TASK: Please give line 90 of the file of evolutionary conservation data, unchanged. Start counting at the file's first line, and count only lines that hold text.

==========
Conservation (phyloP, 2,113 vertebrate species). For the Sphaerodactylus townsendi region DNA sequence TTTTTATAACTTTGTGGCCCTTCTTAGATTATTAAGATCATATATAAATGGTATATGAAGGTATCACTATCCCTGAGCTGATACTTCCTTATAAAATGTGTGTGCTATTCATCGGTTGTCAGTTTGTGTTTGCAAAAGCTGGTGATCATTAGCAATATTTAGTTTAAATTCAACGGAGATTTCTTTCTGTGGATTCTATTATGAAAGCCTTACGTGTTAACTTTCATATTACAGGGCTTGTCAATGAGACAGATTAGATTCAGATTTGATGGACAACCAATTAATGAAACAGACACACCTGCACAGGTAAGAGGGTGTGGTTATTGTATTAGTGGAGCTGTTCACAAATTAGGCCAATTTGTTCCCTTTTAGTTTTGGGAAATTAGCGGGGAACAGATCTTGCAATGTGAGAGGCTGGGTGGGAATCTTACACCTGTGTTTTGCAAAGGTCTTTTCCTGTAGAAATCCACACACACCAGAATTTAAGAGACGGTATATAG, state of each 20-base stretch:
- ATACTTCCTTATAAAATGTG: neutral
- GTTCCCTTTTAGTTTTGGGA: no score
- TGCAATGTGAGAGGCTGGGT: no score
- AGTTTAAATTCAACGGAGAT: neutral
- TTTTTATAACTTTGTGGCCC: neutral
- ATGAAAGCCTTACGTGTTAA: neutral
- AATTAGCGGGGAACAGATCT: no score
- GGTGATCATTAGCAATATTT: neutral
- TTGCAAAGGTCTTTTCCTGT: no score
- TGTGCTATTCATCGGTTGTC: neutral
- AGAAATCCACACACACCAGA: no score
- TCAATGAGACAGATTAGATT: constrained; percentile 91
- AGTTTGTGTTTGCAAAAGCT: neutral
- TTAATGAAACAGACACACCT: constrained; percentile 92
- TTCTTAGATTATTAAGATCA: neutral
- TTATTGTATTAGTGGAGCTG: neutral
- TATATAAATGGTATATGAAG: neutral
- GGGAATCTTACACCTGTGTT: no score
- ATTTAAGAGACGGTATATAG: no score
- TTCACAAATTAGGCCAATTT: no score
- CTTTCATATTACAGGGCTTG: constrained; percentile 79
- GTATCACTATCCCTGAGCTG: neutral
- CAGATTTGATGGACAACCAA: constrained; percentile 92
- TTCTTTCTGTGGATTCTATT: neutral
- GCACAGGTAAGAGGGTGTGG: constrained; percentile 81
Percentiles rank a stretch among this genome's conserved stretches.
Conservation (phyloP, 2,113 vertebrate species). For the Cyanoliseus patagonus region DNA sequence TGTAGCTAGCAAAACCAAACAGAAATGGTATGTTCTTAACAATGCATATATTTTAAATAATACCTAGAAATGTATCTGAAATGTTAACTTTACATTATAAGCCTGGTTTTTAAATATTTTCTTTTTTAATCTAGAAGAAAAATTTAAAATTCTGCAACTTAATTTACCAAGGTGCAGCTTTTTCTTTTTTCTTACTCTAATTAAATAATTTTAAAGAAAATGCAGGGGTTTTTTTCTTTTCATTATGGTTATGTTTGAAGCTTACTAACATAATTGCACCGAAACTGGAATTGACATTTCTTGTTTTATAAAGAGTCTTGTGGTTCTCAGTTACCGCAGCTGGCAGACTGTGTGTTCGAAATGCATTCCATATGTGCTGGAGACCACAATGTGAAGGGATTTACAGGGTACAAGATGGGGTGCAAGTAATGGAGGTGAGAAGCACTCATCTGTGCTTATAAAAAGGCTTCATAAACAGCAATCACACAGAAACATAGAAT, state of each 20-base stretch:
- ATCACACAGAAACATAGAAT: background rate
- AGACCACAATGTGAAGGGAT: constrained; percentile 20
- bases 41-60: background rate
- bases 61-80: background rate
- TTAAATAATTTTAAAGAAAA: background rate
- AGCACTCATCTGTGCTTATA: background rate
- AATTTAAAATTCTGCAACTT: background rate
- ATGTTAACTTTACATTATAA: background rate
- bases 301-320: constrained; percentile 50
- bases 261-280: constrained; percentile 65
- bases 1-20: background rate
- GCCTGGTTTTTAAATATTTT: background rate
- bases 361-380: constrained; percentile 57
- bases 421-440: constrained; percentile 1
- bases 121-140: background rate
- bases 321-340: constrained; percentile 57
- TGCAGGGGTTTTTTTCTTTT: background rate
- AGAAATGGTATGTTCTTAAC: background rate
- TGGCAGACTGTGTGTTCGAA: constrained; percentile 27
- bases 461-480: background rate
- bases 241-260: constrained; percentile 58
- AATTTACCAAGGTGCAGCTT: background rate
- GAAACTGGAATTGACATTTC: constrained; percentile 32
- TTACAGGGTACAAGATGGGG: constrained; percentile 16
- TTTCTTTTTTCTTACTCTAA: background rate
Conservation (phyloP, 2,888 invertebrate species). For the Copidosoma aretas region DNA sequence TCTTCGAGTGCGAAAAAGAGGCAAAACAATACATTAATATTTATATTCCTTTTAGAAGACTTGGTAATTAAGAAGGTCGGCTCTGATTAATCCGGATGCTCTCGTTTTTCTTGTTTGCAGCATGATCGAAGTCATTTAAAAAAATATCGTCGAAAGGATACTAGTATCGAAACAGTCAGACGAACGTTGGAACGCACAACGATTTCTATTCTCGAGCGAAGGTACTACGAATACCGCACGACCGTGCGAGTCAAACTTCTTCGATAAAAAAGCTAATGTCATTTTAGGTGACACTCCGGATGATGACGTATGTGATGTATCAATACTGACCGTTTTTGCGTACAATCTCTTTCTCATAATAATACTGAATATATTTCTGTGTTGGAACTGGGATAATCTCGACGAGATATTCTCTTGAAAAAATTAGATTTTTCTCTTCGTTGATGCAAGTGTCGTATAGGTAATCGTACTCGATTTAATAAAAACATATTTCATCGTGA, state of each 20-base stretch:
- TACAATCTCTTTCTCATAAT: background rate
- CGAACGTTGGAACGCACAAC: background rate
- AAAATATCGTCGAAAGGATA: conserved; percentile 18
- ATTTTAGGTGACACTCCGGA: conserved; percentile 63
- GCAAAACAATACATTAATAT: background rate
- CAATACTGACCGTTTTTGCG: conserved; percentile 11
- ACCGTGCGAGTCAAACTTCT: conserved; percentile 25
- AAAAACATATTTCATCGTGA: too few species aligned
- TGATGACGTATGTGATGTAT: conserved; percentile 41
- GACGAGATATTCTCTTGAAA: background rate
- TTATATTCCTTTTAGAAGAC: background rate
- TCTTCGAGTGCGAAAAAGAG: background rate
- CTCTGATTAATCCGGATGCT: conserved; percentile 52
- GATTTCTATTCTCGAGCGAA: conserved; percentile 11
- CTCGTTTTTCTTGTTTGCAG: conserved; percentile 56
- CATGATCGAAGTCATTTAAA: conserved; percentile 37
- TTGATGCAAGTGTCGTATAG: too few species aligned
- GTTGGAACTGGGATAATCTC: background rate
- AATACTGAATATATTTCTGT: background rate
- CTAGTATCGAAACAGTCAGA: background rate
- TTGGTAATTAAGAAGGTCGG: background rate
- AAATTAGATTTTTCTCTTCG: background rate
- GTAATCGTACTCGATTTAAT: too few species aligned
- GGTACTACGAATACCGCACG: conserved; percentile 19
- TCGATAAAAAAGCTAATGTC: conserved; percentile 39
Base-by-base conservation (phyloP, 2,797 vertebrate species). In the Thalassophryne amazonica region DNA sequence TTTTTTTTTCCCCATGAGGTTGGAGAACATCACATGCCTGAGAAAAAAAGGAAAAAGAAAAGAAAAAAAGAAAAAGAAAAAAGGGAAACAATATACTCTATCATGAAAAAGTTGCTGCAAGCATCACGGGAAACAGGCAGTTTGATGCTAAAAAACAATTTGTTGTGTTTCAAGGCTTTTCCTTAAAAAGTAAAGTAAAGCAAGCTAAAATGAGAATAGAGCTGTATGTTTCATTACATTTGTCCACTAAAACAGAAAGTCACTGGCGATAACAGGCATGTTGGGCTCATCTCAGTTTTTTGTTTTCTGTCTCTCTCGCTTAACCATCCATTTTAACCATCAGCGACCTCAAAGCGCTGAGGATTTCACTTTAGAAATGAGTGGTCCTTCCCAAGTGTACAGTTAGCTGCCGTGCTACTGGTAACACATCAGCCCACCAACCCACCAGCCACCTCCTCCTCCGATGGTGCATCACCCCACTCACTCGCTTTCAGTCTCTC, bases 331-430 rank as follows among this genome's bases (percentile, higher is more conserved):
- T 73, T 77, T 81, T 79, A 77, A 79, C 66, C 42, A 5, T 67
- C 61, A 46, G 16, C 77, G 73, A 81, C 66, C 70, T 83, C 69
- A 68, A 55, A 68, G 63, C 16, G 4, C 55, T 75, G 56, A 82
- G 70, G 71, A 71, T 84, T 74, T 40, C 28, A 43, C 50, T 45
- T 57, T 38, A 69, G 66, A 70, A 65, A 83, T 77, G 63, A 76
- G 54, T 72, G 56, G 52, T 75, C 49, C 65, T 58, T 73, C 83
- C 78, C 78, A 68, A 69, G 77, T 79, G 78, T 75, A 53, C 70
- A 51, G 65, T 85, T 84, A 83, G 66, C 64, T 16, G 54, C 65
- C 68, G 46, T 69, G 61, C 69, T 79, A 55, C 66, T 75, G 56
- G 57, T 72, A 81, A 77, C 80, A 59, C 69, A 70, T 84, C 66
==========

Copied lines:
- G 57, T 72, A 81, A 77, C 80, A 59, C 69, A 70, T 84, C 66